Courage and Dr. Martin Luther King

“Courage is an inner resolution to go forward despite obstacles; Cowardice is submissive surrender to circumstances.
Courage breeds creativity; Cowardice represses fear and is mastered by it.
Cowardice asks the question, is it safe?
Expediency ask the question, is it politic?
Vanity asks the question, is it popular?

But conscience ask the question, is it right? And there comes a time when we must take a position that is neither safe, nor politic, nor popular, but one must take it because it is right.” – Dr. Martin Luther King

We talk a lot about courage at Camp Weequahic. Whether it’s reaching out to a new friend who looks like they need some help or getting to the top of the pamper pole and jumping off, courage takes many forms.

But those things are scary! Does that mean courage comes from a person who has no fear? Two lines from a recent story declares it differently:

“Bran thought about it. ‘Can a man be brave if he’s still afraid?’ ‘That’s the only time a man can be brave,’ his father told him.” – George R. R. Martin

A Camp Secret

It may be scary to get on the bus but it’s awesome getting to camp!

Want to know a secret that no one talks about at camp? Here it is: everyone is nervous and a little afraid when they get on the bus to go to camp. First-time campers feel it and so do ninth timers. Heck, even I feel nervous before every summer and our team has been doing this for fifteen years!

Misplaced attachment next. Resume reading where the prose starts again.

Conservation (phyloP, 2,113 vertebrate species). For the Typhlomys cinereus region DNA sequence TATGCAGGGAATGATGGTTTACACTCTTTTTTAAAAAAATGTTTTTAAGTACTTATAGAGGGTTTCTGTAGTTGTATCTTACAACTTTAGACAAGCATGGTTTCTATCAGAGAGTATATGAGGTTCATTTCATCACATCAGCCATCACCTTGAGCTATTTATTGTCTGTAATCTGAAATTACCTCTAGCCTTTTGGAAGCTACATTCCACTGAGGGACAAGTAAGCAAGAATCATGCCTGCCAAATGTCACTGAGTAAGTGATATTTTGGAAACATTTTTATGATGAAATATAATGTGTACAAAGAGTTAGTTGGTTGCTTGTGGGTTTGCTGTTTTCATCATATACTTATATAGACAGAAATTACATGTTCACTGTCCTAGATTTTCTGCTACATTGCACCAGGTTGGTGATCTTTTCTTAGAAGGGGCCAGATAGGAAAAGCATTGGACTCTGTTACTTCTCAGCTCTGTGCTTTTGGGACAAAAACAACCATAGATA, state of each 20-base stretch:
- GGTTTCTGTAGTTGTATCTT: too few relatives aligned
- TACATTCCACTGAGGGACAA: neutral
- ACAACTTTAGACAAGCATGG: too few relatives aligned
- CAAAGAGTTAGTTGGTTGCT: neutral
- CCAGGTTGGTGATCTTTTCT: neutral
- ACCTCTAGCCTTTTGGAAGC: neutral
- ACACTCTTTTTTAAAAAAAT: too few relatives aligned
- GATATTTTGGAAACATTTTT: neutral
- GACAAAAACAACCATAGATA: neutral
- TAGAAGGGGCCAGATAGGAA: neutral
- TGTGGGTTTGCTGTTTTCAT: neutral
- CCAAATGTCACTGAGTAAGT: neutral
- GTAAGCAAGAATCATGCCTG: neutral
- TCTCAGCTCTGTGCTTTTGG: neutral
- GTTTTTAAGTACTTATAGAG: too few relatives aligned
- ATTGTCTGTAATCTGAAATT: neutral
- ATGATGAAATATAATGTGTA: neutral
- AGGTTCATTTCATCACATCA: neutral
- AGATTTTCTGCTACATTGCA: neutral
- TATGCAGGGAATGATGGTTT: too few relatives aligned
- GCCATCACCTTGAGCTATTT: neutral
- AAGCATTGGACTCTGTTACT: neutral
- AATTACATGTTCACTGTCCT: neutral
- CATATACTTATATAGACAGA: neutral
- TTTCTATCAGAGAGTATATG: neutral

What if… the counselors are not as fun as we think? The kids don’t get along? The chicken wings are too spicy… or not spicy enough? The kids in the bunk don’t like me? These are completely honest and normal thoughts!

But, if we allow ourselves to focus only on the fear or nervousness, we’d never move forward. We’d never be as creative. We’d never achieve what we want – to create an amazing experience for everyone we meet using gratitude, attitude, and courage. And you, mighty camper, would never know the joy that comes from being a part of Camp Weequahic.

Courage in Action

In a few days, we will celebrate the life of Dr. Martin Luther King. He as a great man whose courage knew no boundaries. He stood up, spoke out, and helped shepherd a movement against the hate and ignorance that was holding our country and our humanity back.

Do you think Dr. King was afraid? Absolutely. But his courage was as deep as the oceans and strong as the mountains. His courage, in his own words, allowed him to live a “dangerously unselfish” life.

Dr. King’s courage flowed from his deeply held beliefs for justice and righteousness. His actions and words motivated many both then to do what was right even though it was hard. His life still guides us today.

When we stick together, our courage grows brighter!

Being courageous is not always about the big things. In fact, showing courage is almost always in the small things – sitting with someone who is lonely in the lunch hall, sticking up for a kid who could use some support, or spending time with an elderly person who would love some company.

Find a way to practice your courage this week in little ways. Then, each week, build on it a little bit. Like one of your muscles, courage builds with exercise. Don’t use it and you’ll lose it. Practice it and it will blossom.

Have a great week! With GAC,


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